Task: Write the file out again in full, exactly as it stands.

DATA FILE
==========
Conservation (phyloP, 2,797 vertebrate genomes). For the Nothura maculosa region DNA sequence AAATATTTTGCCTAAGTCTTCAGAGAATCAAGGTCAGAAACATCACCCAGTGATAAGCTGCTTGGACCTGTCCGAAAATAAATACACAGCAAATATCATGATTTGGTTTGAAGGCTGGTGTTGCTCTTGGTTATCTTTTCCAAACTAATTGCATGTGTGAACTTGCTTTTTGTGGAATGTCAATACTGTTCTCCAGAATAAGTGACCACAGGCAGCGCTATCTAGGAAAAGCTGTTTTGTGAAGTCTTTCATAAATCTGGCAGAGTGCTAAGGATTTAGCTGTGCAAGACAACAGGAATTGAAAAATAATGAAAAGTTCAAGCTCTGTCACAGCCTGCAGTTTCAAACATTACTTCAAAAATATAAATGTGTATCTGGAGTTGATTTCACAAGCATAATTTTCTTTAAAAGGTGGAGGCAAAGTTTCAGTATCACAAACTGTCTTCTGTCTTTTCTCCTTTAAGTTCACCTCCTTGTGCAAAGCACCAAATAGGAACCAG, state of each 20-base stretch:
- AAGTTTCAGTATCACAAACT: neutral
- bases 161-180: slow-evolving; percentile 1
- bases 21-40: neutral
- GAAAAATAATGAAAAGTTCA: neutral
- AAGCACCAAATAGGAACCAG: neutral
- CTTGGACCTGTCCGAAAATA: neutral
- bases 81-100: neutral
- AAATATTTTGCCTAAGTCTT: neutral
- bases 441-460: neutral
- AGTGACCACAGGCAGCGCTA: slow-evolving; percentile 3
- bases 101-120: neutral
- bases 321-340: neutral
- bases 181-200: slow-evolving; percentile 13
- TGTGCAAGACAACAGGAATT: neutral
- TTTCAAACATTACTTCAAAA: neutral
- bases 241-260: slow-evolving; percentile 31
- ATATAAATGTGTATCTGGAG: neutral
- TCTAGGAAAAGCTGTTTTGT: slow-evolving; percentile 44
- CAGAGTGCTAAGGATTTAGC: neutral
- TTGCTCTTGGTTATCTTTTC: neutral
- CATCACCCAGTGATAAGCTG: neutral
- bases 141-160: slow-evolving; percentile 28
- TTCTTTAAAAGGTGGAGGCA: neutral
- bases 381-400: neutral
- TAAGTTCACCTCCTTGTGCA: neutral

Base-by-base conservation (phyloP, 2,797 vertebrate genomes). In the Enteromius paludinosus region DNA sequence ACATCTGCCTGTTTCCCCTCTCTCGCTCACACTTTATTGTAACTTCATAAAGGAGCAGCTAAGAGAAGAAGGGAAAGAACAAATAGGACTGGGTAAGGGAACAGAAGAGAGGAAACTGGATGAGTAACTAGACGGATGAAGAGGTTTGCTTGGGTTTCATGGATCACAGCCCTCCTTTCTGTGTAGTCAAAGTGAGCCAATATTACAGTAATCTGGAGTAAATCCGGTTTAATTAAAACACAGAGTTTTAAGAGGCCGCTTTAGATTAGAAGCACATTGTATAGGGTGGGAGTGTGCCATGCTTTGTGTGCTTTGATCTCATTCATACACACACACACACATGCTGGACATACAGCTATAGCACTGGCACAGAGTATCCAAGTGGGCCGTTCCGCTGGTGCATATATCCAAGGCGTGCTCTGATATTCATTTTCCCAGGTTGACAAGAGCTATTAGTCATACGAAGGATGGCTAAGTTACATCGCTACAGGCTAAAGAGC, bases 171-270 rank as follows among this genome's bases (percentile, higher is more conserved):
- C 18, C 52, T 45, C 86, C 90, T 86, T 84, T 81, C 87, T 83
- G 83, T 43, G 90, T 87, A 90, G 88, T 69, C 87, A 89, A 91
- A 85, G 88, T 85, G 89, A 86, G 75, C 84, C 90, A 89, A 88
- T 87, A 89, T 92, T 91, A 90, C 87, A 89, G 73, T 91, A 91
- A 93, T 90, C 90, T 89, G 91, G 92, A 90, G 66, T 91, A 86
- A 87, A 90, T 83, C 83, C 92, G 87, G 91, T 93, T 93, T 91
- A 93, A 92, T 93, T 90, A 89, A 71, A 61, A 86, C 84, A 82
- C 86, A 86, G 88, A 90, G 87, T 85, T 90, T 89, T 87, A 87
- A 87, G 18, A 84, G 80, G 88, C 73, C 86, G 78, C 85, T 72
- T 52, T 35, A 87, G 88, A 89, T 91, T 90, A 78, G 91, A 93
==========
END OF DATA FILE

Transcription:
Conservation (phyloP, 2,797 vertebrate genomes). For the Nothura maculosa region DNA sequence AAATATTTTGCCTAAGTCTTCAGAGAATCAAGGTCAGAAACATCACCCAGTGATAAGCTGCTTGGACCTGTCCGAAAATAAATACACAGCAAATATCATGATTTGGTTTGAAGGCTGGTGTTGCTCTTGGTTATCTTTTCCAAACTAATTGCATGTGTGAACTTGCTTTTTGTGGAATGTCAATACTGTTCTCCAGAATAAGTGACCACAGGCAGCGCTATCTAGGAAAAGCTGTTTTGTGAAGTCTTTCATAAATCTGGCAGAGTGCTAAGGATTTAGCTGTGCAAGACAACAGGAATTGAAAAATAATGAAAAGTTCAAGCTCTGTCACAGCCTGCAGTTTCAAACATTACTTCAAAAATATAAATGTGTATCTGGAGTTGATTTCACAAGCATAATTTTCTTTAAAAGGTGGAGGCAAAGTTTCAGTATCACAAACTGTCTTCTGTCTTTTCTCCTTTAAGTTCACCTCCTTGTGCAAAGCACCAAATAGGAACCAG, state of each 20-base stretch:
- AAGTTTCAGTATCACAAACT: neutral
- bases 161-180: slow-evolving; percentile 1
- bases 21-40: neutral
- GAAAAATAATGAAAAGTTCA: neutral
- AAGCACCAAATAGGAACCAG: neutral
- CTTGGACCTGTCCGAAAATA: neutral
- bases 81-100: neutral
- AAATATTTTGCCTAAGTCTT: neutral
- bases 441-460: neutral
- AGTGACCACAGGCAGCGCTA: slow-evolving; percentile 3
- bases 101-120: neutral
- bases 321-340: neutral
- bases 181-200: slow-evolving; percentile 13
- TGTGCAAGACAACAGGAATT: neutral
- TTTCAAACATTACTTCAAAA: neutral
- bases 241-260: slow-evolving; percentile 31
- ATATAAATGTGTATCTGGAG: neutral
- TCTAGGAAAAGCTGTTTTGT: slow-evolving; percentile 44
- CAGAGTGCTAAGGATTTAGC: neutral
- TTGCTCTTGGTTATCTTTTC: neutral
- CATCACCCAGTGATAAGCTG: neutral
- bases 141-160: slow-evolving; percentile 28
- TTCTTTAAAAGGTGGAGGCA: neutral
- bases 381-400: neutral
- TAAGTTCACCTCCTTGTGCA: neutral

Base-by-base conservation (phyloP, 2,797 vertebrate genomes). In the Enteromius paludinosus region DNA sequence ACATCTGCCTGTTTCCCCTCTCTCGCTCACACTTTATTGTAACTTCATAAAGGAGCAGCTAAGAGAAGAAGGGAAAGAACAAATAGGACTGGGTAAGGGAACAGAAGAGAGGAAACTGGATGAGTAACTAGACGGATGAAGAGGTTTGCTTGGGTTTCATGGATCACAGCCCTCCTTTCTGTGTAGTCAAAGTGAGCCAATATTACAGTAATCTGGAGTAAATCCGGTTTAATTAAAACACAGAGTTTTAAGAGGCCGCTTTAGATTAGAAGCACATTGTATAGGGTGGGAGTGTGCCATGCTTTGTGTGCTTTGATCTCATTCATACACACACACACACATGCTGGACATACAGCTATAGCACTGGCACAGAGTATCCAAGTGGGCCGTTCCGCTGGTGCATATATCCAAGGCGTGCTCTGATATTCATTTTCCCAGGTTGACAAGAGCTATTAGTCATACGAAGGATGGCTAAGTTACATCGCTACAGGCTAAAGAGC, bases 171-270 rank as follows among this genome's bases (percentile, higher is more conserved):
- C 18, C 52, T 45, C 86, C 90, T 86, T 84, T 81, C 87, T 83
- G 83, T 43, G 90, T 87, A 90, G 88, T 69, C 87, A 89, A 91
- A 85, G 88, T 85, G 89, A 86, G 75, C 84, C 90, A 89, A 88
- T 87, A 89, T 92, T 91, A 90, C 87, A 89, G 73, T 91, A 91
- A 93, T 90, C 90, T 89, G 91, G 92, A 90, G 66, T 91, A 86
- A 87, A 90, T 83, C 83, C 92, G 87, G 91, T 93, T 93, T 91
- A 93, A 92, T 93, T 90, A 89, A 71, A 61, A 86, C 84, A 82
- C 86, A 86, G 88, A 90, G 87, T 85, T 90, T 89, T 87, A 87
- A 87, G 18, A 84, G 80, G 88, C 73, C 86, G 78, C 85, T 72
- T 52, T 35, A 87, G 88, A 89, T 91, T 90, A 78, G 91, A 93